With the switch to working from home, it became difficult for many to fully focus on their work. With the casual atmosphere of being at your house all day, it can be easy to let your workspace become just another room to zone out in.
This transition from work to home can be a tough one, but knowing how to make your home office a more productive space will help improve the quality of your work and keep you from going stir-crazy.
Start by Cleaning up Clutter
Take stock of what you have lying around your desk and office. See if you have too much build-up of clutter, useless materials, and objects that just take up space. If you find that you have a mess on your hands, that could be detrimental to your mindset while on the clock. It can make you feel confined in your office, giving you an uncomfortable feeling of being surrounded. This feeling of being physically surrounded can be compounded by the stress of work.
Take the time to clean up and get the clutter in order. Rearrange what you have and throw out what is unnecessary to give yourself a more open, relaxing, and welcoming work environment. Having a clean office that you regularly maintain promotes better work habits.
Find the Right Lighting
Lighting is one of those subtle differences that can really affect your work. Older incandescent light bulbs are a common feature of homes but can serve as a distraction when you need a place to do work. Long exposure to incandescent light can eventually cause eye strain, which will lead to headaches and will increase your overall stress levels.
Increasing the amount of natural sunlight is the most recommended solution, but if your office is not in a suitable place for extra windows, LED light bulbs are your next best bet. LEDs come with a number of benefits, the most important for your home office being that they are easy on the eyes, so they do not cause headaches and do not produce a low humming noise like older bulbs.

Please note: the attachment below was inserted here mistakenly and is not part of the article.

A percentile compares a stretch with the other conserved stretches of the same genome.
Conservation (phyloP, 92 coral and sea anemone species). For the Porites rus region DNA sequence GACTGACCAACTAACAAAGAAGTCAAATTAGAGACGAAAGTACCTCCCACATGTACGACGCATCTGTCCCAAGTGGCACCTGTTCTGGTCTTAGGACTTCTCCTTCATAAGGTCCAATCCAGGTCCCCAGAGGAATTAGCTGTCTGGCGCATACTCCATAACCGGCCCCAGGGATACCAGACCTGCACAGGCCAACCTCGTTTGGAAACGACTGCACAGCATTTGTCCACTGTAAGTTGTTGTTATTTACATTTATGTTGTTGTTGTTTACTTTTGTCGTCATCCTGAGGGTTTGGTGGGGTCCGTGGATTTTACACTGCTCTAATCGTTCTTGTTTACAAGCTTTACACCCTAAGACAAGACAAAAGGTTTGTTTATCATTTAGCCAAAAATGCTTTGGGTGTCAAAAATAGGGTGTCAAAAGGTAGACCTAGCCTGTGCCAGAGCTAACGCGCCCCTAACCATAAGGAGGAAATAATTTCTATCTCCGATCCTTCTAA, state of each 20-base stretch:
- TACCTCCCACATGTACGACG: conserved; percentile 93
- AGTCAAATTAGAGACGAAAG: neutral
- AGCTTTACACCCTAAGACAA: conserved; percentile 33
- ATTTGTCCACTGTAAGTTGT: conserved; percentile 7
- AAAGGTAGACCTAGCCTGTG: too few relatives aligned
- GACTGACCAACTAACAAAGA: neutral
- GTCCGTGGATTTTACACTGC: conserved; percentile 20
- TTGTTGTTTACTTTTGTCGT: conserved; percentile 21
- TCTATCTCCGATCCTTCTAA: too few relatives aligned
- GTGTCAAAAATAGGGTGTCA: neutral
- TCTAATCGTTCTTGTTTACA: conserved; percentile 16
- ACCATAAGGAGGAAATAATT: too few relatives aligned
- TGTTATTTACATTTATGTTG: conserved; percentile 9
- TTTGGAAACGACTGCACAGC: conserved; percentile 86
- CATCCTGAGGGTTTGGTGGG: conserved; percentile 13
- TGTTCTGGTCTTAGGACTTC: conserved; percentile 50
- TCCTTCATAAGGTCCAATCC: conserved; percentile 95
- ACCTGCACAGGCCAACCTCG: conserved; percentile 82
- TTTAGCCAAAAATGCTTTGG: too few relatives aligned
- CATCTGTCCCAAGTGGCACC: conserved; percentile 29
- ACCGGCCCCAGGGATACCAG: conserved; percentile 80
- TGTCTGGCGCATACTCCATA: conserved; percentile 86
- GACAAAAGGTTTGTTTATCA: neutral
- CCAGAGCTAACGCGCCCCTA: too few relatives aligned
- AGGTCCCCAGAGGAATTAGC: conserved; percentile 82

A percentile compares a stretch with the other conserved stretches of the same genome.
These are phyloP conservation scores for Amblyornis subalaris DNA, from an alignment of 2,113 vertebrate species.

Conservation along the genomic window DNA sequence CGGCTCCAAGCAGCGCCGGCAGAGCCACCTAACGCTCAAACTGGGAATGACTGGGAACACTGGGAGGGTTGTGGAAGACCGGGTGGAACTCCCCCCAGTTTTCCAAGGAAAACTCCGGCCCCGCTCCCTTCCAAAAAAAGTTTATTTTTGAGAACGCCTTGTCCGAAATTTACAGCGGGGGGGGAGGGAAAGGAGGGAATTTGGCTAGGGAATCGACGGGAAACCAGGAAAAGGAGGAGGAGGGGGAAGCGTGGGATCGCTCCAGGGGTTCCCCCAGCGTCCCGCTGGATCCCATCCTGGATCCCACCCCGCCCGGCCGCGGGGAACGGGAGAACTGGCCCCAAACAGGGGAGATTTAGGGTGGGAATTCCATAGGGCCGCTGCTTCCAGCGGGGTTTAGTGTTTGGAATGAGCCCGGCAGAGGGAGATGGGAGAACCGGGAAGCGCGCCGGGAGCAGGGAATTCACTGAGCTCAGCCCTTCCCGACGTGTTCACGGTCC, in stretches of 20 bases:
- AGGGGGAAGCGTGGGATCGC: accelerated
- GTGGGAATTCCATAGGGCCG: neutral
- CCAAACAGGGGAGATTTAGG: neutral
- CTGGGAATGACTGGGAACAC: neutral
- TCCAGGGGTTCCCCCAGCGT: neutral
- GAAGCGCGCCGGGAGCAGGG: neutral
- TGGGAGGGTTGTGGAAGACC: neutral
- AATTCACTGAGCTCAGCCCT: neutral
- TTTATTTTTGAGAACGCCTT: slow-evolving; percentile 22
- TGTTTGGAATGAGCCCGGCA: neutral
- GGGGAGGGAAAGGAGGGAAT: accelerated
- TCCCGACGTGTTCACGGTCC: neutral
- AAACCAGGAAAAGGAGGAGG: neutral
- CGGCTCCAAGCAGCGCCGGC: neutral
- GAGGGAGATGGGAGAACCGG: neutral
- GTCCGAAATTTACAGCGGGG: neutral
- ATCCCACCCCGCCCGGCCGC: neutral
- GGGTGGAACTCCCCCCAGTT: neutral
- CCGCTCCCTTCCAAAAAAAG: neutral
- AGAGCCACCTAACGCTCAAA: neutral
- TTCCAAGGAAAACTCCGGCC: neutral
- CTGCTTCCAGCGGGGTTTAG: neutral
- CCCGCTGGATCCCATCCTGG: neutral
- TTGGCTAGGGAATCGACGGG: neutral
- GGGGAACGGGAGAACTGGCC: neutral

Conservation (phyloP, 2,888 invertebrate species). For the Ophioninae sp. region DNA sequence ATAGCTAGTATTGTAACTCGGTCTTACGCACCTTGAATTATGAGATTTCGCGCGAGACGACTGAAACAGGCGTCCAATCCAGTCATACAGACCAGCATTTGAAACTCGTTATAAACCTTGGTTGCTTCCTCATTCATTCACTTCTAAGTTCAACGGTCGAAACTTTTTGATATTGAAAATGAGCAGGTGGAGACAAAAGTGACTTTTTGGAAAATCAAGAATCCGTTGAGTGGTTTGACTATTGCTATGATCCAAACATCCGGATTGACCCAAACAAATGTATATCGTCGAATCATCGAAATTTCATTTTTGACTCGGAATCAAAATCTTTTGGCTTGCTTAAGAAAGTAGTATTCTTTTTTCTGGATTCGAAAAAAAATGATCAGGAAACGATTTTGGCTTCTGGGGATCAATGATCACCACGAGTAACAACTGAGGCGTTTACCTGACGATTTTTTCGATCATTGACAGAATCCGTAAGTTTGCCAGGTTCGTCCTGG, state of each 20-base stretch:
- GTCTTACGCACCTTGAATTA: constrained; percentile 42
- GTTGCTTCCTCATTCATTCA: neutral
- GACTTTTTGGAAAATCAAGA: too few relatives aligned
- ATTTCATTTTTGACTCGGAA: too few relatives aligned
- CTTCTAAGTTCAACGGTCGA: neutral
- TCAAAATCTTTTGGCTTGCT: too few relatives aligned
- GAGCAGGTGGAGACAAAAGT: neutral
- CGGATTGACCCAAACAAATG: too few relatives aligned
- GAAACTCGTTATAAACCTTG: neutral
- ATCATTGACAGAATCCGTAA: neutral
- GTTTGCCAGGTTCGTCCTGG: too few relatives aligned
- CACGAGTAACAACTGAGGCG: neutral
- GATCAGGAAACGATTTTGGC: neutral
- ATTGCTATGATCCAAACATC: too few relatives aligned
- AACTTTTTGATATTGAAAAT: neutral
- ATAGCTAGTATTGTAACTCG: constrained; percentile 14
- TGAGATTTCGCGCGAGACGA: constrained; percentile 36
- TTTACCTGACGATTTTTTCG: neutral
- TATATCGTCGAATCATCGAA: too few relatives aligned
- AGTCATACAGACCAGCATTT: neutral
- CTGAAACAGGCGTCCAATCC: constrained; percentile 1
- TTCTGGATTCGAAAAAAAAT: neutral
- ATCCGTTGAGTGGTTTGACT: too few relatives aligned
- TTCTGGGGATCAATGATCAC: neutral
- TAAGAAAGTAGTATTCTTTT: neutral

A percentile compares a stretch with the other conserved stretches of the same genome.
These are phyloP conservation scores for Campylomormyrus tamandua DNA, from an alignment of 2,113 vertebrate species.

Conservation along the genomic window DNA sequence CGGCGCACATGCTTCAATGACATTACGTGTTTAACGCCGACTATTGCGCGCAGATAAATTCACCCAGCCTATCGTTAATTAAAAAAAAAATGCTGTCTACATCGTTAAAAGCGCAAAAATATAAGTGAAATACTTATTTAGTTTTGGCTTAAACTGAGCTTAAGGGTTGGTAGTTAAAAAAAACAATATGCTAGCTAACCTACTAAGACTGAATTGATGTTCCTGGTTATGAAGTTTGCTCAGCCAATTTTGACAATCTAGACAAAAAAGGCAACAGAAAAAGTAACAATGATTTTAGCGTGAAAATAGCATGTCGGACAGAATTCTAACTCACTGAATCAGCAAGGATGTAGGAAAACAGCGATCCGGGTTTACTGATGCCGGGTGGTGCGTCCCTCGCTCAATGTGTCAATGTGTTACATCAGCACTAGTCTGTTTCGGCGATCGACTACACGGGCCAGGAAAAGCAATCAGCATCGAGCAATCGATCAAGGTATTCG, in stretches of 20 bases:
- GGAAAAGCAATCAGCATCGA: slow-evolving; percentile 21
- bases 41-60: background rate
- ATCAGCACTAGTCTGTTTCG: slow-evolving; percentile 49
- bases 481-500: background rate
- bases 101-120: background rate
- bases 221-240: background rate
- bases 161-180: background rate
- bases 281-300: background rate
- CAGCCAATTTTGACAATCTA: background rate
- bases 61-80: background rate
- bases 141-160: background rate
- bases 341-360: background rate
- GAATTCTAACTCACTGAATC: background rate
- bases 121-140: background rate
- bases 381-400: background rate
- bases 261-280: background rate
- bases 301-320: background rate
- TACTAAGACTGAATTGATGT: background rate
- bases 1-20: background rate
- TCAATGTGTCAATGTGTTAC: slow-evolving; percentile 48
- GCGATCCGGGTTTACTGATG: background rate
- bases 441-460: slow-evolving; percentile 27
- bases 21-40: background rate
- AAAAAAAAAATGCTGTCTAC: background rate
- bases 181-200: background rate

Keep Breaks in Mind
No one can keep their focus on a singular job for eight hours straight, and it’s not a sign of failure when you start to lose focus. That’s just a natural part of being in one environment for multiple hours at a time, trying to do virtually the same task.
How To Maintain Long-term Focus
Giving yourself routine, short breaks away from your work will help break up your day and keep you focused on the job at hand when you return. Your break can be five minutes to read a book, listen to music, or just close your eyes and decompress. Don’t underestimate the power of the five-minute break.
A Place To Work
Whatever changes you need to make, whether you’re changing light sources or cleaning up, ensure that you’re create a comfortable place to work. Make your home office a more productive place and ensure it is not somewhere you dread being.